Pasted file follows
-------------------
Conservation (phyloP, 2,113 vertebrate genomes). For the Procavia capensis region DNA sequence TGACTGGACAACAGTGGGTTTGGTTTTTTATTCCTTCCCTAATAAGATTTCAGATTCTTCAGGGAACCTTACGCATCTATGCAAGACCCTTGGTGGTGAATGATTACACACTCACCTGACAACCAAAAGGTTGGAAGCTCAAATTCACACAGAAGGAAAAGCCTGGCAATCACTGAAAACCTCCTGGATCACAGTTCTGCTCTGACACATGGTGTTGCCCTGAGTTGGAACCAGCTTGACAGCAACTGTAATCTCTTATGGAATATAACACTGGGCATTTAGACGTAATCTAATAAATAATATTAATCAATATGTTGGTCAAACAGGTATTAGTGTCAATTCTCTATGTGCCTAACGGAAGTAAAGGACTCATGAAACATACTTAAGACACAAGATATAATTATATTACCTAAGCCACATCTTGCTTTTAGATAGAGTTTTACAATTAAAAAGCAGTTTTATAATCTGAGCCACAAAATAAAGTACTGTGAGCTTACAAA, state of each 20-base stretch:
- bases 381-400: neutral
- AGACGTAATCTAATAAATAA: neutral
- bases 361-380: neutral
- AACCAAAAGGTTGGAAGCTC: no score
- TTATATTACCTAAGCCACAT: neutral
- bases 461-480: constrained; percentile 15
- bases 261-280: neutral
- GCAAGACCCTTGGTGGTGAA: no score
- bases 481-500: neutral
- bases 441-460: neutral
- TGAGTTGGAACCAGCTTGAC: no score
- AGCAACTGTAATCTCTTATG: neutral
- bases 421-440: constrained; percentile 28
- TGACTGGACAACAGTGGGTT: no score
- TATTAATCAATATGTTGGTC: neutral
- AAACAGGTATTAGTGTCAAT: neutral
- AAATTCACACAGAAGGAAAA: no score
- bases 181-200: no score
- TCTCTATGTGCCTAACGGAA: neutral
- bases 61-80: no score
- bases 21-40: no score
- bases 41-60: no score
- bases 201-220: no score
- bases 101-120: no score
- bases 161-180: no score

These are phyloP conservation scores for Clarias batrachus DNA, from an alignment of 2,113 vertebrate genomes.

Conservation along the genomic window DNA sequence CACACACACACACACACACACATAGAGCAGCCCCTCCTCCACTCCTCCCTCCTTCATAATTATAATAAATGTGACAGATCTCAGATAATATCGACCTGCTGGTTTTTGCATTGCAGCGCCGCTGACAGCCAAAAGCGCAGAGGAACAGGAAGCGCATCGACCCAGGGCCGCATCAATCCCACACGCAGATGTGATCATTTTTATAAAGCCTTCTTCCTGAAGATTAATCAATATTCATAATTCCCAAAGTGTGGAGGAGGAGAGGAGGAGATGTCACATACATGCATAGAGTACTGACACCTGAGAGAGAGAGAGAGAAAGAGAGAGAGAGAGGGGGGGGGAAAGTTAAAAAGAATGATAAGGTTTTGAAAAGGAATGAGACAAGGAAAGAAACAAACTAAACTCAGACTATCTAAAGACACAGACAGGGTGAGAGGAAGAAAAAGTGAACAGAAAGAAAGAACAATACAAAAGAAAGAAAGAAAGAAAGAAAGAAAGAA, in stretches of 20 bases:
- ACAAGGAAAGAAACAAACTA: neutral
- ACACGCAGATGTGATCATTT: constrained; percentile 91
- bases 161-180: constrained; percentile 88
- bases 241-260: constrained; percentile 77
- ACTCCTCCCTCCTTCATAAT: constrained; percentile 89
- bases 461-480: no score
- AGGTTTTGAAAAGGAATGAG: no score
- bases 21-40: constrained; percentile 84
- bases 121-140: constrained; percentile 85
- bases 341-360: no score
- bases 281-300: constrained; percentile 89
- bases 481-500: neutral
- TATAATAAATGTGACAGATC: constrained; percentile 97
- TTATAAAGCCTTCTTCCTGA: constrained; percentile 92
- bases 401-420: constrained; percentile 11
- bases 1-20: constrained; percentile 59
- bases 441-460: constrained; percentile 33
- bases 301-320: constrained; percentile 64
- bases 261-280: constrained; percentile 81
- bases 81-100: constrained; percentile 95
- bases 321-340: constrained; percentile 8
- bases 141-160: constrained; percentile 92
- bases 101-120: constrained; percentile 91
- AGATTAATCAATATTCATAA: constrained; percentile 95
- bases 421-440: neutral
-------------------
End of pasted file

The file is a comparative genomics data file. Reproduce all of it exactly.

Conservation (phyloP, 2,113 vertebrate genomes). For the Procavia capensis region DNA sequence TGACTGGACAACAGTGGGTTTGGTTTTTTATTCCTTCCCTAATAAGATTTCAGATTCTTCAGGGAACCTTACGCATCTATGCAAGACCCTTGGTGGTGAATGATTACACACTCACCTGACAACCAAAAGGTTGGAAGCTCAAATTCACACAGAAGGAAAAGCCTGGCAATCACTGAAAACCTCCTGGATCACAGTTCTGCTCTGACACATGGTGTTGCCCTGAGTTGGAACCAGCTTGACAGCAACTGTAATCTCTTATGGAATATAACACTGGGCATTTAGACGTAATCTAATAAATAATATTAATCAATATGTTGGTCAAACAGGTATTAGTGTCAATTCTCTATGTGCCTAACGGAAGTAAAGGACTCATGAAACATACTTAAGACACAAGATATAATTATATTACCTAAGCCACATCTTGCTTTTAGATAGAGTTTTACAATTAAAAAGCAGTTTTATAATCTGAGCCACAAAATAAAGTACTGTGAGCTTACAAA, state of each 20-base stretch:
- bases 381-400: neutral
- AGACGTAATCTAATAAATAA: neutral
- bases 361-380: neutral
- AACCAAAAGGTTGGAAGCTC: no score
- TTATATTACCTAAGCCACAT: neutral
- bases 461-480: constrained; percentile 15
- bases 261-280: neutral
- GCAAGACCCTTGGTGGTGAA: no score
- bases 481-500: neutral
- bases 441-460: neutral
- TGAGTTGGAACCAGCTTGAC: no score
- AGCAACTGTAATCTCTTATG: neutral
- bases 421-440: constrained; percentile 28
- TGACTGGACAACAGTGGGTT: no score
- TATTAATCAATATGTTGGTC: neutral
- AAACAGGTATTAGTGTCAAT: neutral
- AAATTCACACAGAAGGAAAA: no score
- bases 181-200: no score
- TCTCTATGTGCCTAACGGAA: neutral
- bases 61-80: no score
- bases 21-40: no score
- bases 41-60: no score
- bases 201-220: no score
- bases 101-120: no score
- bases 161-180: no score

These are phyloP conservation scores for Clarias batrachus DNA, from an alignment of 2,113 vertebrate genomes.

Conservation along the genomic window DNA sequence CACACACACACACACACACACATAGAGCAGCCCCTCCTCCACTCCTCCCTCCTTCATAATTATAATAAATGTGACAGATCTCAGATAATATCGACCTGCTGGTTTTTGCATTGCAGCGCCGCTGACAGCCAAAAGCGCAGAGGAACAGGAAGCGCATCGACCCAGGGCCGCATCAATCCCACACGCAGATGTGATCATTTTTATAAAGCCTTCTTCCTGAAGATTAATCAATATTCATAATTCCCAAAGTGTGGAGGAGGAGAGGAGGAGATGTCACATACATGCATAGAGTACTGACACCTGAGAGAGAGAGAGAGAAAGAGAGAGAGAGAGGGGGGGGGAAAGTTAAAAAGAATGATAAGGTTTTGAAAAGGAATGAGACAAGGAAAGAAACAAACTAAACTCAGACTATCTAAAGACACAGACAGGGTGAGAGGAAGAAAAAGTGAACAGAAAGAAAGAACAATACAAAAGAAAGAAAGAAAGAAAGAAAGAAAGAA, in stretches of 20 bases:
- ACAAGGAAAGAAACAAACTA: neutral
- ACACGCAGATGTGATCATTT: constrained; percentile 91
- bases 161-180: constrained; percentile 88
- bases 241-260: constrained; percentile 77
- ACTCCTCCCTCCTTCATAAT: constrained; percentile 89
- bases 461-480: no score
- AGGTTTTGAAAAGGAATGAG: no score
- bases 21-40: constrained; percentile 84
- bases 121-140: constrained; percentile 85
- bases 341-360: no score
- bases 281-300: constrained; percentile 89
- bases 481-500: neutral
- TATAATAAATGTGACAGATC: constrained; percentile 97
- TTATAAAGCCTTCTTCCTGA: constrained; percentile 92
- bases 401-420: constrained; percentile 11
- bases 1-20: constrained; percentile 59
- bases 441-460: constrained; percentile 33
- bases 301-320: constrained; percentile 64
- bases 261-280: constrained; percentile 81
- bases 81-100: constrained; percentile 95
- bases 321-340: constrained; percentile 8
- bases 141-160: constrained; percentile 92
- bases 101-120: constrained; percentile 91
- AGATTAATCAATATTCATAA: constrained; percentile 95
- bases 421-440: neutral